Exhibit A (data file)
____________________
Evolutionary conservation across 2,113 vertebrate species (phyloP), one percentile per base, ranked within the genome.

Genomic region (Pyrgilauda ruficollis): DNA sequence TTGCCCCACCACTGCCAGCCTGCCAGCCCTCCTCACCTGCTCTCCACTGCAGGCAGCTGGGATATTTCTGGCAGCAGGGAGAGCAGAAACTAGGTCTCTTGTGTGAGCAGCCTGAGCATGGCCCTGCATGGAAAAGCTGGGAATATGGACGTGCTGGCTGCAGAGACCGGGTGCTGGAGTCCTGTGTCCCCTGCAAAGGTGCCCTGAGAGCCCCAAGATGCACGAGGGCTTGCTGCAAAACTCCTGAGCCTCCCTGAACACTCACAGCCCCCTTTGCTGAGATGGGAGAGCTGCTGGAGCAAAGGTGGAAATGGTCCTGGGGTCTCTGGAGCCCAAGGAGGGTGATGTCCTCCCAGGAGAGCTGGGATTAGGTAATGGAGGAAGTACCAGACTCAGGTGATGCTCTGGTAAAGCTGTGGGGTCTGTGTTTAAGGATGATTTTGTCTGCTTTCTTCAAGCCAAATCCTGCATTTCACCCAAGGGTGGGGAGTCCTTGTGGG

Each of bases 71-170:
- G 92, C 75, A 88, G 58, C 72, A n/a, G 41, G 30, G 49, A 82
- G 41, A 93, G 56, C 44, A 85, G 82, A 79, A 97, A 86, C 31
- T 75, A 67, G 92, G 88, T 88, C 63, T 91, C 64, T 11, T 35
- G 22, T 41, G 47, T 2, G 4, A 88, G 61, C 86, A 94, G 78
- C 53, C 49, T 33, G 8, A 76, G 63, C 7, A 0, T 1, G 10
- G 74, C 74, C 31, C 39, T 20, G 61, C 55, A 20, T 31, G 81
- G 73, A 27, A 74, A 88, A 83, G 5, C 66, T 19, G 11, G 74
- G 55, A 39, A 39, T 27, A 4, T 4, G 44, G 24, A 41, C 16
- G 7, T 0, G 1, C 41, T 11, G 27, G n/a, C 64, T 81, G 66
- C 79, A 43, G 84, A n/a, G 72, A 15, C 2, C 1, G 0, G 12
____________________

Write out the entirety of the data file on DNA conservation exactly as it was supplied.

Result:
Evolutionary conservation across 2,113 vertebrate species (phyloP), one percentile per base, ranked within the genome.

Genomic region (Pyrgilauda ruficollis): DNA sequence TTGCCCCACCACTGCCAGCCTGCCAGCCCTCCTCACCTGCTCTCCACTGCAGGCAGCTGGGATATTTCTGGCAGCAGGGAGAGCAGAAACTAGGTCTCTTGTGTGAGCAGCCTGAGCATGGCCCTGCATGGAAAAGCTGGGAATATGGACGTGCTGGCTGCAGAGACCGGGTGCTGGAGTCCTGTGTCCCCTGCAAAGGTGCCCTGAGAGCCCCAAGATGCACGAGGGCTTGCTGCAAAACTCCTGAGCCTCCCTGAACACTCACAGCCCCCTTTGCTGAGATGGGAGAGCTGCTGGAGCAAAGGTGGAAATGGTCCTGGGGTCTCTGGAGCCCAAGGAGGGTGATGTCCTCCCAGGAGAGCTGGGATTAGGTAATGGAGGAAGTACCAGACTCAGGTGATGCTCTGGTAAAGCTGTGGGGTCTGTGTTTAAGGATGATTTTGTCTGCTTTCTTCAAGCCAAATCCTGCATTTCACCCAAGGGTGGGGAGTCCTTGTGGG

Each of bases 71-170:
- G 92, C 75, A 88, G 58, C 72, A n/a, G 41, G 30, G 49, A 82
- G 41, A 93, G 56, C 44, A 85, G 82, A 79, A 97, A 86, C 31
- T 75, A 67, G 92, G 88, T 88, C 63, T 91, C 64, T 11, T 35
- G 22, T 41, G 47, T 2, G 4, A 88, G 61, C 86, A 94, G 78
- C 53, C 49, T 33, G 8, A 76, G 63, C 7, A 0, T 1, G 10
- G 74, C 74, C 31, C 39, T 20, G 61, C 55, A 20, T 31, G 81
- G 73, A 27, A 74, A 88, A 83, G 5, C 66, T 19, G 11, G 74
- G 55, A 39, A 39, T 27, A 4, T 4, G 44, G 24, A 41, C 16
- G 7, T 0, G 1, C 41, T 11, G 27, G n/a, C 64, T 81, G 66
- C 79, A 43, G 84, A n/a, G 72, A 15, C 2, C 1, G 0, G 12